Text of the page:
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So, ladies and gentlemen – STOYA on Ederlezi Rising, acting and her intimate emotional experience while making the movie, political and personal, society today and – “unfortunately, capitalism”.

Almost three years after our first encounter, now when production of Ederlezi Rising, a breathtaking Serbian sci-fi movie, is over and Belgrade audience is eager to see it for the first time at its finest film festival FEST, Stoya and I met once again in Motherland. One more time, her exciting, beautiful and truly inspiring persona took our conversation in so many directions, but having a camera around, we somehow managed to keep it tight!

So, ladies and gentlemen – STOYA on Ederlezi Rising, acting and her intimate emotional experience while making the movie, political and personal, society today and – “unfortunately, capitalism”.

Hey, Stoya! So, we meet in motherland again… How’s Belgrade treating you?

It’s wonderful. I don’t wanna go home. I’m a happy person here. I have a real life. It’s fantastic. I’m treated like a human being, which is rare for me.

So, it’s been three years and more since the film is in production and everyone is super excited to see it, the story about it is all over. So, let’s start with a simple question: What is Ederlezi Rising?

Ederlezi Rising is a Serbian science fiction film.

That’s it?

Yeah. It’s about an astronaut and an android in space, in a spaceship. And it’s, you know, really about human relationships and loneliness and…


Yes, life.


Nimani is the android and she in a very Pinocchio like way becomes a “real girl”. So it addresses in the plot some questions that are very topical, with artificial intelligence being explored and looking like it may happen within our lifetime, what’s human, what’s really alive? The film explores that.

And Milutin? Who is he?

He’s an astronaut… From Nimani’s perspective, Milutin is a little bit of a lost man who causes some major trouble and then can’t deal with the ramifications of it.

Last three years or so, your creative process as a performer obviously changed, after Ederlezi Rising and that experience you also got casted in an Off-Off-Broadway show. What`s it like for you to work in this environment? Some would say professional environment, but I’d say just different.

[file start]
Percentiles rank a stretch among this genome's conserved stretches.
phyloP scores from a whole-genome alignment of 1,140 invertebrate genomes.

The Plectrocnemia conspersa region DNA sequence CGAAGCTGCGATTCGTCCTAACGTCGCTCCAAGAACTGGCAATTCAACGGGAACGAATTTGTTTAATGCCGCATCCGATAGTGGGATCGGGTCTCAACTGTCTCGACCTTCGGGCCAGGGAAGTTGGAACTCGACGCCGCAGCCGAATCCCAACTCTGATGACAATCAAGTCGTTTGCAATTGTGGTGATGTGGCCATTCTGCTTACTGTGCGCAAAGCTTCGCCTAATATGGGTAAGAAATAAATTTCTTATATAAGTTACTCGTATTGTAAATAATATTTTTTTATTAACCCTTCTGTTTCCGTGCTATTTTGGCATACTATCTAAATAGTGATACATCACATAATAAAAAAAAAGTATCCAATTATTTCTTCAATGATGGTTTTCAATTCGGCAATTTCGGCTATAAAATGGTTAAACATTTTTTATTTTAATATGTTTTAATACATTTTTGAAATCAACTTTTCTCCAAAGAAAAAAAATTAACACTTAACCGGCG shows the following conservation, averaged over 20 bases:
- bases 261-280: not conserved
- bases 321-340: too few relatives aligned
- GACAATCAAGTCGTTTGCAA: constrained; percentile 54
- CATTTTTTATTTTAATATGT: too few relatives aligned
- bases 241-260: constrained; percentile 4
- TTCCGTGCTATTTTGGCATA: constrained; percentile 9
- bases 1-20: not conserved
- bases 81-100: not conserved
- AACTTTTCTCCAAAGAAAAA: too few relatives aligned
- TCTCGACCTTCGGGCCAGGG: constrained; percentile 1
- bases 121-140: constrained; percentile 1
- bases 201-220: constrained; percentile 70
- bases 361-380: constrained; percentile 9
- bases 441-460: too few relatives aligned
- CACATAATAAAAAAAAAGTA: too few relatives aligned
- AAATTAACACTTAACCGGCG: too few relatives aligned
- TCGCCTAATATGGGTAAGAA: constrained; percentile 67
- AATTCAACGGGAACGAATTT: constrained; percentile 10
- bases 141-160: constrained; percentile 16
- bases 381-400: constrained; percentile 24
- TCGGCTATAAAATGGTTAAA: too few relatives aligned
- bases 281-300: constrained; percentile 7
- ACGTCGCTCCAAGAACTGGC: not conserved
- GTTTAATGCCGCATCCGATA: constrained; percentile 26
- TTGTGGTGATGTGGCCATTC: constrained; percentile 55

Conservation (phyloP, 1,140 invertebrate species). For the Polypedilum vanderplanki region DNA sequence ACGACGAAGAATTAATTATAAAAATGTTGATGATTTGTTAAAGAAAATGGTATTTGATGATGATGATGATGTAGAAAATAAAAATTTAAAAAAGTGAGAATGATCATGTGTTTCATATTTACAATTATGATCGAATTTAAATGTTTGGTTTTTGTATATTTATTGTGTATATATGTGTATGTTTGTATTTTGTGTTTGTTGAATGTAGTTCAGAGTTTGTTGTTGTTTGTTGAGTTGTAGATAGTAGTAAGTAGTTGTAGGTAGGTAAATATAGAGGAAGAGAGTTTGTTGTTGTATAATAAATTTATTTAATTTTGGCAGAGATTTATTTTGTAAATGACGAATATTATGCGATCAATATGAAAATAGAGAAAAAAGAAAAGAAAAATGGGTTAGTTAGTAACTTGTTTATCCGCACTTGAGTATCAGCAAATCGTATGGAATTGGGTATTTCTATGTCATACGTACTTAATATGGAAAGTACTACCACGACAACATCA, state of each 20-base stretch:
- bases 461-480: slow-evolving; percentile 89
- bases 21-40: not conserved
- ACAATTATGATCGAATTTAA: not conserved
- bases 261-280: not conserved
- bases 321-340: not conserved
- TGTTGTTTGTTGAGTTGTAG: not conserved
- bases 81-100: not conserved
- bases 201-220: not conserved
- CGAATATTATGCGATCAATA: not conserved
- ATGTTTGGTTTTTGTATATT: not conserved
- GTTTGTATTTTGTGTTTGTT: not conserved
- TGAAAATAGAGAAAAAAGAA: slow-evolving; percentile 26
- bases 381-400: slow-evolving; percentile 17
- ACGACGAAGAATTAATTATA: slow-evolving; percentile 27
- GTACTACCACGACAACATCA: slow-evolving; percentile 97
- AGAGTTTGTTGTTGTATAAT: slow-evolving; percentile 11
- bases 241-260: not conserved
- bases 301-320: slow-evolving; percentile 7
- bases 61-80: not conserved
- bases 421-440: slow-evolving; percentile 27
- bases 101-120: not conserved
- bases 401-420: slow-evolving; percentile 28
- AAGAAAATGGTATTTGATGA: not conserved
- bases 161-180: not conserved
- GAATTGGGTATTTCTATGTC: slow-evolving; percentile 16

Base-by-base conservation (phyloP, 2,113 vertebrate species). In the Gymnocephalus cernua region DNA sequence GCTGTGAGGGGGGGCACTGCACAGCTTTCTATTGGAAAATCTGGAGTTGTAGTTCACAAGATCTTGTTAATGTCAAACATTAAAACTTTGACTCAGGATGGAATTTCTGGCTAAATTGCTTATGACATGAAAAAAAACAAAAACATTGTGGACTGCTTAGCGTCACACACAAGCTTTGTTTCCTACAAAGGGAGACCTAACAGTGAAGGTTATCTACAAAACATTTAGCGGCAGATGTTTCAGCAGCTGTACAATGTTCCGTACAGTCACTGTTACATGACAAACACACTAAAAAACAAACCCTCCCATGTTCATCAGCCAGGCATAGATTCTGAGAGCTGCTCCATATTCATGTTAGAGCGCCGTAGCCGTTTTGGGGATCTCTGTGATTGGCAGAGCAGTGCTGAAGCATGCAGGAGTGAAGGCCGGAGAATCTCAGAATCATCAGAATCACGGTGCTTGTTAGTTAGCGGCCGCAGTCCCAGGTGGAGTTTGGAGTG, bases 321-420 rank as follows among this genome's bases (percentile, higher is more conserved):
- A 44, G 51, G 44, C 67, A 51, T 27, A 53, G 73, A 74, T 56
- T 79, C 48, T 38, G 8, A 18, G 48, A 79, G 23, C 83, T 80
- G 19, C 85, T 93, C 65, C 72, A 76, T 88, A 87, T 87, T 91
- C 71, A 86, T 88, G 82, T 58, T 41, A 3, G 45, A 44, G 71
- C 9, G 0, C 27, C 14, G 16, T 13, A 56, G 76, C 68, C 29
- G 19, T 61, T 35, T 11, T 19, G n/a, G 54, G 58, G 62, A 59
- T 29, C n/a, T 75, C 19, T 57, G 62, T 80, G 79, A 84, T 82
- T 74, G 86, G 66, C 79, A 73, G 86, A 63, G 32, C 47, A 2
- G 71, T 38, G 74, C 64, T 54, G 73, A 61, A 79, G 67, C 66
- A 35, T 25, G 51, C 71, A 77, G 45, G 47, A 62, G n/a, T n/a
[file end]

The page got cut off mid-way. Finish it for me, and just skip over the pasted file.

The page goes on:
I would definitely say just different. I’ve worked in professional pornography, I’ve worked in what I consider to be a professional film set when we were making Ederlezi and I would also consider the Off-Off-Broadway production to be professional as well. They’re all at a certain very real level. But for me it’s more – What did I learn along the way? So, while we were making Ederlezi I learned how to work with the rest of the range of human emotions. Pornography is very… we work with lust and desire, and that’s about it. So, performing all of these other emotions was something that I learned on the Ederlezi set and then doing live theatre… If you pull up the appropriate emotion and overshoot, they go past what’s needed for the character, you can’t go back and redo it. So, doing a show after show I learned a little bit more precision with how much emotion I’m bringing to, in that case, the stage.

And does this experience in any way change your work in adult films?

The process of making the Ederlezi Rising film did give me more confidence in my pornographic work, which has been as a director and performer for the past few years, it gave me more confidence in dealing with more than just the fucking. Going like: OK, we can talk about things that are a little real, also. But, currently I am having to reevaluate just how much real people want when they say they want me to be a real person. And in the US, with a job in entertainment it’s… it can be very confusing. So, it’s had an effect on my work that for capitalism may be terrible, but for creative expression it’s been great.

Nimani is a very challenging role. Being one’s intimate android companion on a space mission, gives this character a very diverse set of emotions to play with. What was your process in that? Where did your personal experience push this character to go?

Making the movie, unfortunately, brought up things from my personal life that I really wasn’t prepared to be dealing with. It would have been much easier to make the movie if I wasn’t dealing with those things at the time.